@@ -2566,24 +2562,6 @@ Examples of irand functions:
   use Math::Random::MT::Auto;
   prime_set_config(irand=>sub {Math::Random::MT::Auto::irand() & 0xFFFFFFFF});
 
-Examples of main::rand, where this is done in your script:
-
-  use Math::Random::Secure qw/rand/;
-
-  use Bytes::Random::Secure qw/random_bytes/;
-  sub rand { ($_[0]||1) * (unpack("L", random_bytes(4))/4294967296.0)}
-
-  use Math::Random::MT::Auto qw/rand/;
-
-  sub rand { ... do your own cool stuff here ... }
-
-For cryptographically secure primes, you need to use something better than the
-default for both seeding and random number generation.  I would recommend
-using L<Math::Random::Secure> and also installing L<Math::Random::ISAAC::XS>
-if possible.  It is reasonably fast and does everything needed by default.
-For more information, I recommend reading the documentation for
-L<Math::Random::Secure> and L<Bytes::Random::Secure>.
-
 
 =head2 random_ndigit_prime
 
@@ -2593,7 +2571,7 @@ Selects a random n-digit prime, where the input is an 
integer number of
 digits between 1 and the maximum native type (10 for 32-bit, 20 for 64-bit,
 10000 if bigint is active).  One of the primes within that range
 (e.g. 1000 - 9999 for 4-digits) will be uniformly selected using the
-L<rand> function as described above.
+C<irand> function as described above.
 
 If the number of digits is greater than or equal to the maximum native type,
 then the result will be returned as a BigInt.  However, if the '-nobigint'
@@ -2609,7 +2587,7 @@ Selects a random n-bit prime, where the input is an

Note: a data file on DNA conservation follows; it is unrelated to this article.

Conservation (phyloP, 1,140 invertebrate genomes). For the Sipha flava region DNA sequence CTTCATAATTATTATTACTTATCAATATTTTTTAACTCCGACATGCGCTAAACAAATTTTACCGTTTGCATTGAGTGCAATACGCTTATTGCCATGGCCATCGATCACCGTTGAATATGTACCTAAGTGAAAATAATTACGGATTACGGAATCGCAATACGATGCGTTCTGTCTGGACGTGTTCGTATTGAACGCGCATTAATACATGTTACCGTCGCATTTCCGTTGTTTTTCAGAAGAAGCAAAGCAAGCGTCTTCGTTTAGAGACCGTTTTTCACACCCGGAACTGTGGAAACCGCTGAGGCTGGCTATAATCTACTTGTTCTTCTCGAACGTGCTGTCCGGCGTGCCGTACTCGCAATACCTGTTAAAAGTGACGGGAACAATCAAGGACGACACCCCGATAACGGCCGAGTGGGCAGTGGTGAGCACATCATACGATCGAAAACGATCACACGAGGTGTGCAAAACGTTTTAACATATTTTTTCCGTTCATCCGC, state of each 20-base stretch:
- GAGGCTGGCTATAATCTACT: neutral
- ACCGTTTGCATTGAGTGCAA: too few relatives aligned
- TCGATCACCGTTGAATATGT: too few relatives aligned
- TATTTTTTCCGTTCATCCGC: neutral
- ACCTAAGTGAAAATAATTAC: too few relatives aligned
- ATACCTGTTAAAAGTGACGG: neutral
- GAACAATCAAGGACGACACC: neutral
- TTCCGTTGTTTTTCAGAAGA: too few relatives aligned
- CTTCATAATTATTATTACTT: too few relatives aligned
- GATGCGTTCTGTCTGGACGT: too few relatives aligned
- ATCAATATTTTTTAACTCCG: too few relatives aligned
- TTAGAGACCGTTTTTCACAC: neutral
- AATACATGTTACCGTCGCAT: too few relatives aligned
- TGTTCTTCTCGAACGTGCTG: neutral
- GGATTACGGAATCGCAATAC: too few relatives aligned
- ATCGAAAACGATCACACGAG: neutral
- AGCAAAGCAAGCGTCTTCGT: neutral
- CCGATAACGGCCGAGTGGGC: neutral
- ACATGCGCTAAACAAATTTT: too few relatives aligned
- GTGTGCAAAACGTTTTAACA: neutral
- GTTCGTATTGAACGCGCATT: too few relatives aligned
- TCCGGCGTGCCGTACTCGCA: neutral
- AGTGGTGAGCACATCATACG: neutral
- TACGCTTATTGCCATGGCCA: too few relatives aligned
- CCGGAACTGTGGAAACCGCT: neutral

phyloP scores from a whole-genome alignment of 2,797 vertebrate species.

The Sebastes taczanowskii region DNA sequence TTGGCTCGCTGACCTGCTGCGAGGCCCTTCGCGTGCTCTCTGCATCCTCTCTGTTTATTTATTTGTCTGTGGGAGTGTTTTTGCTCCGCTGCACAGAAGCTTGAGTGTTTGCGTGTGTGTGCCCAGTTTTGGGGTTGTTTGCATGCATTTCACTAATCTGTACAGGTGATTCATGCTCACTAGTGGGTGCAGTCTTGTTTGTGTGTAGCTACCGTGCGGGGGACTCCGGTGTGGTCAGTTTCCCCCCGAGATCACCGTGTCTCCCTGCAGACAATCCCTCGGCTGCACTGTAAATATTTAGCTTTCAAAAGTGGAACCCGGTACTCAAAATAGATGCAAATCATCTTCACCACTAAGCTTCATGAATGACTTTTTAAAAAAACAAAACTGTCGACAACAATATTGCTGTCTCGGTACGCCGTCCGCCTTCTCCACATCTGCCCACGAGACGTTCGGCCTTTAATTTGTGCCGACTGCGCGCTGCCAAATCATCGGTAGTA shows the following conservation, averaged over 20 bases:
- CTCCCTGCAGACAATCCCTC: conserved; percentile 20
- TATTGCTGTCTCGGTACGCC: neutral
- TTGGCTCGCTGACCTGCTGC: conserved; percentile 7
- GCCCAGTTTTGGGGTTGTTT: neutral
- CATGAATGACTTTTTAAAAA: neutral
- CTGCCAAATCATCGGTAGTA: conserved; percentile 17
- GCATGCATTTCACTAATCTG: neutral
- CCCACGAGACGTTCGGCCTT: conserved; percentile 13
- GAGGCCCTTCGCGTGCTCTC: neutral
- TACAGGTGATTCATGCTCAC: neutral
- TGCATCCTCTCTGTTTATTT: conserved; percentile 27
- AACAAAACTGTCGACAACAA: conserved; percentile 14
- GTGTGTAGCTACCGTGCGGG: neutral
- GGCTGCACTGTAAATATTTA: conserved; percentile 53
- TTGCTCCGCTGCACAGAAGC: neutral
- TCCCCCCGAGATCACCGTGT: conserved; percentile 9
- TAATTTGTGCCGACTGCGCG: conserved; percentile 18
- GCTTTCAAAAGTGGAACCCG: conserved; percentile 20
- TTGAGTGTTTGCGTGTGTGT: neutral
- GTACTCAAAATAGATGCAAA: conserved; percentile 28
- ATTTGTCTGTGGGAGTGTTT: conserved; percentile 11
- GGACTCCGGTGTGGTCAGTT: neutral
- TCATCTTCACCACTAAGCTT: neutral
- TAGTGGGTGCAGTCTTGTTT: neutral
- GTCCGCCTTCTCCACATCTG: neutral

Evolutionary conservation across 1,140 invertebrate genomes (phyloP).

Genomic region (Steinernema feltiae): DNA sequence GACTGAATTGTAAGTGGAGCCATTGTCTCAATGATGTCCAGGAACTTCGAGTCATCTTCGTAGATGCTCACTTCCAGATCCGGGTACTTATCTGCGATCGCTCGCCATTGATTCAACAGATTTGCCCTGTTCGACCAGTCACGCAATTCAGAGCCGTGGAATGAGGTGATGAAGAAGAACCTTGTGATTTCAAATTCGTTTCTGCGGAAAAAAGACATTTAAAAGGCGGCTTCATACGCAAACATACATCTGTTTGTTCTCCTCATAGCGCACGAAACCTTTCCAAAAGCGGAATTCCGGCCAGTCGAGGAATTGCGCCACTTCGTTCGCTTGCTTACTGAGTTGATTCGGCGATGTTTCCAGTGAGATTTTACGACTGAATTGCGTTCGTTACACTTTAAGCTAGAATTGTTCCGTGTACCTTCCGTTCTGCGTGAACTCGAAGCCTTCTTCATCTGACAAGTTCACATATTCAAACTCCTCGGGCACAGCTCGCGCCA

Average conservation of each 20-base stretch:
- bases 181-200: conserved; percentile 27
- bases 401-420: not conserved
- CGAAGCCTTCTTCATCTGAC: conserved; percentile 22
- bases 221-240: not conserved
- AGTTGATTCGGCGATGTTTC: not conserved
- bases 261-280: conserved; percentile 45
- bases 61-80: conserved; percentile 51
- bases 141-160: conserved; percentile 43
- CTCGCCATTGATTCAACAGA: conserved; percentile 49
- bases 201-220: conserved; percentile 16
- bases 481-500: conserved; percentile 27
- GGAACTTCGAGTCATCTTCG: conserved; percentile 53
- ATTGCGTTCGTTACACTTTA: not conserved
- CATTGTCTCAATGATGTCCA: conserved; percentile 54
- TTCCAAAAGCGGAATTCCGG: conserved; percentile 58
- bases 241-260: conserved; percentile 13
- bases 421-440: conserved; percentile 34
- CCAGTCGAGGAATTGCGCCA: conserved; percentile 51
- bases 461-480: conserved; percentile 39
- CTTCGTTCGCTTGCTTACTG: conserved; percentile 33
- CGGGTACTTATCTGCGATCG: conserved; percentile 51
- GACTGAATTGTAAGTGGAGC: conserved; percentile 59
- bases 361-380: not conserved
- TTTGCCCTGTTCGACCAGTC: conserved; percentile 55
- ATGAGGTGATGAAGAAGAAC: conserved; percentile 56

integer number of bits
 between 2 and the maximum representable bits (32, 64, or 100000 for native
 32-bit, native 64-bit, and bigint respectively).  A prime with the nth bit
 set will be uniformly selected, with randomness supplied via calls to the
-L<rand> function as described above.
+C<irand> function as described above.
 
 Since this uses the random_prime function, all uniformity properties of that
 function apply to this.  The n-bit range is partitioned into nearly equal
@@ -2661,9 +2639,6 @@ Ueli Maurer (1995).  This is the same algorithm used by 
L<Crypt::Primes>.
 Similar to L</"random_nbit_prime">, the result will be a BigInt if the
 number of bits is greater than the native bit size.
 
-For cryptographic purposes you need to ensure you're using a good RNG that
-is well seeded.  See the notes for L</"random_prime">.
-
 The differences between this function and that in L<Crypt::Primes> include
 
 =over
@@ -2701,9 +2676,10 @@ Crypt::Primes has some useful options for cryptography.
 
 =item *
 
-Crypt::Primes is hardcoded to use L<Crypt::Random>, while M::P::U allows
-plugging in the random function.  This is more flexible but also prone to
-misuse.  You ought to use something like L<Math::Random::Secure>.
+Crypt::Primes is hardcoded to use L<Crypt::Random>, while M::P::U uses
+L<Bytes::Random::Secure>, and also allows plugging in a random function.
+This is more flexible, faster, has fewer dependencies, and uses a CSPRNG
+for security.
 
 =back
 
@@ -2788,8 +2764,7 @@ Allows setting of some parameters.  Currently the only 
parameters are:
 
   irand           Takes a code ref to an irand function returning a uniform
                   number between 0 and 2**32-1.  This will be used for all
-                  random number generation, and is the preferred way to use
-                  cryptographic RNGs.
+                  random number generation in the module.
 
 
 =head1 FACTORING FUNCTIONS